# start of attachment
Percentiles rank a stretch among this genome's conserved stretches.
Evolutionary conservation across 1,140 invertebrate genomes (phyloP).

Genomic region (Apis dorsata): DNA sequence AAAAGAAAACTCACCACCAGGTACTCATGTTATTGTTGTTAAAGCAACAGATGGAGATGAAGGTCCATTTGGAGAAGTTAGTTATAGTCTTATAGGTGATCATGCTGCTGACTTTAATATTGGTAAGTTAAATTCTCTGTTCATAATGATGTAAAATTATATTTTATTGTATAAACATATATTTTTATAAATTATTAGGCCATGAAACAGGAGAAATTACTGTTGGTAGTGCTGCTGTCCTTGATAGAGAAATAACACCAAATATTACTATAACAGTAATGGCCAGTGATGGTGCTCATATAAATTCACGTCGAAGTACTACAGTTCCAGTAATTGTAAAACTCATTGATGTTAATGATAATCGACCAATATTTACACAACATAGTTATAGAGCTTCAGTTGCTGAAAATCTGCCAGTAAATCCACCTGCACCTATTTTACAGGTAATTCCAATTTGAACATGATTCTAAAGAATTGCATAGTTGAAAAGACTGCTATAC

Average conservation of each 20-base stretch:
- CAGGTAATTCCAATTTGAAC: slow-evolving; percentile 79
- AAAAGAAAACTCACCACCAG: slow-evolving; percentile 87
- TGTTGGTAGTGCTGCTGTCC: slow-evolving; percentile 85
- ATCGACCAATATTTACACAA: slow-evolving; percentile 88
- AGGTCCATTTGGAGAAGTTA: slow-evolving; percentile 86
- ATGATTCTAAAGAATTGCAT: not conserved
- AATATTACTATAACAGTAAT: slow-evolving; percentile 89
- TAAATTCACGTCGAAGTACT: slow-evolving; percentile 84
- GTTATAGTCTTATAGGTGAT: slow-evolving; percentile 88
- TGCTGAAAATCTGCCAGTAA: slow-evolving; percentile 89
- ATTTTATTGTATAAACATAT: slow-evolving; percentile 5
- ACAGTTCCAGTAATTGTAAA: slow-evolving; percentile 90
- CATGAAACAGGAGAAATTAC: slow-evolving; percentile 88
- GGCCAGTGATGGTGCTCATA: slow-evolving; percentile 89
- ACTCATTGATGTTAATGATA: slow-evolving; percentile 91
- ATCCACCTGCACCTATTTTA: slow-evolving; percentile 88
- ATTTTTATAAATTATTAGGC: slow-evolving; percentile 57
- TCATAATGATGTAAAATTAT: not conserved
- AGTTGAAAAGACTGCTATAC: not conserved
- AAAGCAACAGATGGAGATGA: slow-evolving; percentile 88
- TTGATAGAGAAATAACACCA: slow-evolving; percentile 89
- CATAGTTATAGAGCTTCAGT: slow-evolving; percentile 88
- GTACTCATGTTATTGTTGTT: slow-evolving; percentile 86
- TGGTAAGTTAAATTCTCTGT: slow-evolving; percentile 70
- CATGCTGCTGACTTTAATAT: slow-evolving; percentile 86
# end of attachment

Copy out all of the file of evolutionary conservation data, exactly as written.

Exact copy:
Percentiles rank a stretch among this genome's conserved stretches.
Evolutionary conservation across 1,140 invertebrate genomes (phyloP).

Genomic region (Apis dorsata): DNA sequence AAAAGAAAACTCACCACCAGGTACTCATGTTATTGTTGTTAAAGCAACAGATGGAGATGAAGGTCCATTTGGAGAAGTTAGTTATAGTCTTATAGGTGATCATGCTGCTGACTTTAATATTGGTAAGTTAAATTCTCTGTTCATAATGATGTAAAATTATATTTTATTGTATAAACATATATTTTTATAAATTATTAGGCCATGAAACAGGAGAAATTACTGTTGGTAGTGCTGCTGTCCTTGATAGAGAAATAACACCAAATATTACTATAACAGTAATGGCCAGTGATGGTGCTCATATAAATTCACGTCGAAGTACTACAGTTCCAGTAATTGTAAAACTCATTGATGTTAATGATAATCGACCAATATTTACACAACATAGTTATAGAGCTTCAGTTGCTGAAAATCTGCCAGTAAATCCACCTGCACCTATTTTACAGGTAATTCCAATTTGAACATGATTCTAAAGAATTGCATAGTTGAAAAGACTGCTATAC

Average conservation of each 20-base stretch:
- CAGGTAATTCCAATTTGAAC: slow-evolving; percentile 79
- AAAAGAAAACTCACCACCAG: slow-evolving; percentile 87
- TGTTGGTAGTGCTGCTGTCC: slow-evolving; percentile 85
- ATCGACCAATATTTACACAA: slow-evolving; percentile 88
- AGGTCCATTTGGAGAAGTTA: slow-evolving; percentile 86
- ATGATTCTAAAGAATTGCAT: not conserved
- AATATTACTATAACAGTAAT: slow-evolving; percentile 89
- TAAATTCACGTCGAAGTACT: slow-evolving; percentile 84
- GTTATAGTCTTATAGGTGAT: slow-evolving; percentile 88
- TGCTGAAAATCTGCCAGTAA: slow-evolving; percentile 89
- ATTTTATTGTATAAACATAT: slow-evolving; percentile 5
- ACAGTTCCAGTAATTGTAAA: slow-evolving; percentile 90
- CATGAAACAGGAGAAATTAC: slow-evolving; percentile 88
- GGCCAGTGATGGTGCTCATA: slow-evolving; percentile 89
- ACTCATTGATGTTAATGATA: slow-evolving; percentile 91
- ATCCACCTGCACCTATTTTA: slow-evolving; percentile 88
- ATTTTTATAAATTATTAGGC: slow-evolving; percentile 57
- TCATAATGATGTAAAATTAT: not conserved
- AGTTGAAAAGACTGCTATAC: not conserved
- AAAGCAACAGATGGAGATGA: slow-evolving; percentile 88
- TTGATAGAGAAATAACACCA: slow-evolving; percentile 89
- CATAGTTATAGAGCTTCAGT: slow-evolving; percentile 88
- GTACTCATGTTATTGTTGTT: slow-evolving; percentile 86
- TGGTAAGTTAAATTCTCTGT: slow-evolving; percentile 70
- CATGCTGCTGACTTTAATAT: slow-evolving; percentile 86